Notice also that Gen 1:27 does not find any conflict in speaking of the “image” of God here even though God is sometimes thought of as entirely ethereal and consequently has no “image” whatsoever.  The rabbis discussed this question thoroughly.  They even told the story that after God created adam, the angels could not tell the difference between adam and the Lord-God because they were, in fact, identical twins.  When God noticed their confusion, he put adam into a deep sleep. Then the angels immediately knew the difference for they were well aware that God does not sleep.

Gender superiority in the order of creation

Notice also that this reading of Gen 1:27 also does away with the gender superiority of the male that results when Gen 2 is read as indicating that Adam was created first and Eve was created much later.  If that were the case then Gen 1:27 would be inconsistent because Gen 2 makes plain that only adam (a singular entity) was created on the sixth day and this adam (a singular entity) was shaped in the image (singular) of God.  Gen 1:27 also side-steps the modern notion that “if God is male then being male is divine.”   God’s image is clearly an amalgamation of male-female.  Hence, our English translations of Gen 1:27 needs to safeguard the notion that God’s image is male-female and that adam’s image is male-female as a direct result.

The narrative etiology of Genesis accounts for why the attraction between the male and female is supremely superior to the parent-child bond.  This superiority (according to Gen 1-2) is due to the fact that the male-female bond preexists in God himself and, when it comes to creation, this same male-female bond was imprinted into adam.  Many sages and theologians have wanted to equate the “image of God” that resides in humans to “our intelligence,” “our free wills,” or “our immortal souls.”  There may be some truth is these speculations, but this is not the message of Genesis.  According to Genesis, the “image and likeness” that God shares with adam is the singular amalgamation of the male-female.  When the narrator faces his hearers, he shares the focal point of his understanding: “Therefore [having heard my narrative, you can now clearly understand why it is that] a man leaves his father and his mother and clings to his wife, and they become one flesh” (2:24).  In traditional marriages, it is the wife who leaves her parents.  Hence, we are being asked here to think of cases where specifically “a man” leaves his parents in order to bind himself to “his wife.”  We will find such a case shortly.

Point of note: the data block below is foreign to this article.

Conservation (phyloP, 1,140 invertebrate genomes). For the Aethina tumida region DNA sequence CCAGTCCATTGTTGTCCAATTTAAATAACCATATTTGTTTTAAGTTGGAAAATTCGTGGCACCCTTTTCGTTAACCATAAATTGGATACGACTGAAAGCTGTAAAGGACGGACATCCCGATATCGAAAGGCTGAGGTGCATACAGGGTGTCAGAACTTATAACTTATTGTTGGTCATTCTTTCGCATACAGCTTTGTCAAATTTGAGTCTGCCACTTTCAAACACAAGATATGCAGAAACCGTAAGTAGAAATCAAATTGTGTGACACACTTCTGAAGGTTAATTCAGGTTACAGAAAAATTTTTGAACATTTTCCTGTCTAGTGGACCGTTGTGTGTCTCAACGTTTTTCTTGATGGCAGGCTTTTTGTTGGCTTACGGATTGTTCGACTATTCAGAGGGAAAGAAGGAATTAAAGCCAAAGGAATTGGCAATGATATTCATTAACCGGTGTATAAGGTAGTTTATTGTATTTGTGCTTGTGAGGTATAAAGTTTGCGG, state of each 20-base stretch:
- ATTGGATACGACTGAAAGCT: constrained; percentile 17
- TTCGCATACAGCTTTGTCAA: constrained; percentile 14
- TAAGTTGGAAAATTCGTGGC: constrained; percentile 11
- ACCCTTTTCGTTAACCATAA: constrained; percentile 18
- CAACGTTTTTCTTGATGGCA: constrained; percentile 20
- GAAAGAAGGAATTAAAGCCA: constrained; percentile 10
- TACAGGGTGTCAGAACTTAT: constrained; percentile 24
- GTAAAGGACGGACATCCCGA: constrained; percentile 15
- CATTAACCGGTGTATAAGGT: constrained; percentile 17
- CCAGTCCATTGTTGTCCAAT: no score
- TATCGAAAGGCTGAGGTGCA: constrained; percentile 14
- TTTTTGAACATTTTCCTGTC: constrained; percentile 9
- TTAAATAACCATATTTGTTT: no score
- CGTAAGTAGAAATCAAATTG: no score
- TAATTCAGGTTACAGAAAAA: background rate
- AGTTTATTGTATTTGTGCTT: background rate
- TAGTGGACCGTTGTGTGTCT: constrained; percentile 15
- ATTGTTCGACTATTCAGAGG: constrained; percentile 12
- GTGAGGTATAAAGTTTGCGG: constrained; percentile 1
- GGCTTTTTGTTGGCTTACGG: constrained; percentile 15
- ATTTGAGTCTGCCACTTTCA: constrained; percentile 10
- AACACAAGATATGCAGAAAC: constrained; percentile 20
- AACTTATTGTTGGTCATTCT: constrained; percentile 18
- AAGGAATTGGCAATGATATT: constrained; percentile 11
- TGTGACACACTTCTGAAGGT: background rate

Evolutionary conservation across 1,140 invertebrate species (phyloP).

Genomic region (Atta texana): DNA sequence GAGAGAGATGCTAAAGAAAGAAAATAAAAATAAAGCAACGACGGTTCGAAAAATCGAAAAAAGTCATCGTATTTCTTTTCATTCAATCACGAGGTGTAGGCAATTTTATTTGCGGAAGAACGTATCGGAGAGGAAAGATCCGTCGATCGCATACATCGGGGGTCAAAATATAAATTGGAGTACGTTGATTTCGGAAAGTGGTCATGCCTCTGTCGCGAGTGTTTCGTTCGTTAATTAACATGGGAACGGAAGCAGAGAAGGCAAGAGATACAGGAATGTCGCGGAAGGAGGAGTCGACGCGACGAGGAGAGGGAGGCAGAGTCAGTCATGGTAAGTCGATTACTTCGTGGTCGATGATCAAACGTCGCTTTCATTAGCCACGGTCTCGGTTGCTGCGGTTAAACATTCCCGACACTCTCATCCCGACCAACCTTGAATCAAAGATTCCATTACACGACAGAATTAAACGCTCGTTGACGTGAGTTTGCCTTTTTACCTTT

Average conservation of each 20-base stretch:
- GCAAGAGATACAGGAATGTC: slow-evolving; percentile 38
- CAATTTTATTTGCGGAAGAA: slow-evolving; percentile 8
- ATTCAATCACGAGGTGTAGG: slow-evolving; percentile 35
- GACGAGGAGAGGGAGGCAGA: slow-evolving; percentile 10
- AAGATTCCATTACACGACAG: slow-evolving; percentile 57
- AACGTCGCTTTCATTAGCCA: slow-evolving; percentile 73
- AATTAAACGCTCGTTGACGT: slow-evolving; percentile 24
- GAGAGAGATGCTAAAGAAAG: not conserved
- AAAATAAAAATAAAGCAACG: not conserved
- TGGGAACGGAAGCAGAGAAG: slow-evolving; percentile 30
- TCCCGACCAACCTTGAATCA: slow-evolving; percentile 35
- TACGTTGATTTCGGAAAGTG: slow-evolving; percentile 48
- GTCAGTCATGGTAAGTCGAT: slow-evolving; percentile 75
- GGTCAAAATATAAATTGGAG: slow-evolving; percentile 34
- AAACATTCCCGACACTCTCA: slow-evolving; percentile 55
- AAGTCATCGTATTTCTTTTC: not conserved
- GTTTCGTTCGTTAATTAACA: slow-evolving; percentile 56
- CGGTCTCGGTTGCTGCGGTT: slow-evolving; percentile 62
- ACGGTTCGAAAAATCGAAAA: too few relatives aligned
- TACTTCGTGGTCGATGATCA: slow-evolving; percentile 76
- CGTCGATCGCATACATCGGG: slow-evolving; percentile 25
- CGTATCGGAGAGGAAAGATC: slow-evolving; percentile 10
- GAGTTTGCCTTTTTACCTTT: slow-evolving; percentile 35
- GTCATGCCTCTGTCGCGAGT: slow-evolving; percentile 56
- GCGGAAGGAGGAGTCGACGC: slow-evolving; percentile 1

Dr. Kostenberger falls into the trap of reading gender superiority into Gen 2.  He writes: “Scripture is clear that wives are to submit to their husbands and to serve as their “suitable helpers,” while husbands are to bear the ultimate responsibility for the marriage before God (Ephesians 5:22-24; Colossians 3:18; see also Genesis 2:18, 20)” ((
)).  Kostenberger illustrates how seemingly insignificant translation errors lend support to ideas of God and ideas of women that run directly against what we have found in the Hebrew text of Gen 1-2.

The meaning of “bone of my bones”

Once God puts adam into a deep sleep and “surgically” separates the female from the male and their bodies have time to heal, God brings the newly shaped female and presents her to the “surgically” altered adam.  We have to presume that Adam has to take time to examine her and to get to know her–just as he did for all the other creatures that God presented to him earlier.  Adam then declares God’s success: “This at last is bone of my bones and flesh of my flesh; this one shall be called Woman (אִשָּׁ֔ה), for “out of adam” (as opposed to “out of the earth”) this one was taken” (2:23).  The precise meaning of “bone of my bones” can be captured from its usage (Genesis 29:14, Genesis 37:27; Jdg 9:2; 2 Samuel 5:1; 2 Samuel 19:12-13; 1 Chronicles 11:1).  However, I risk suggesting that, in Gen 2:23, it must include this meaning, “Yahoo!  You’ve done it. Here at last is a companion like myself–someone capable of understanding me and embracing my loneliness.”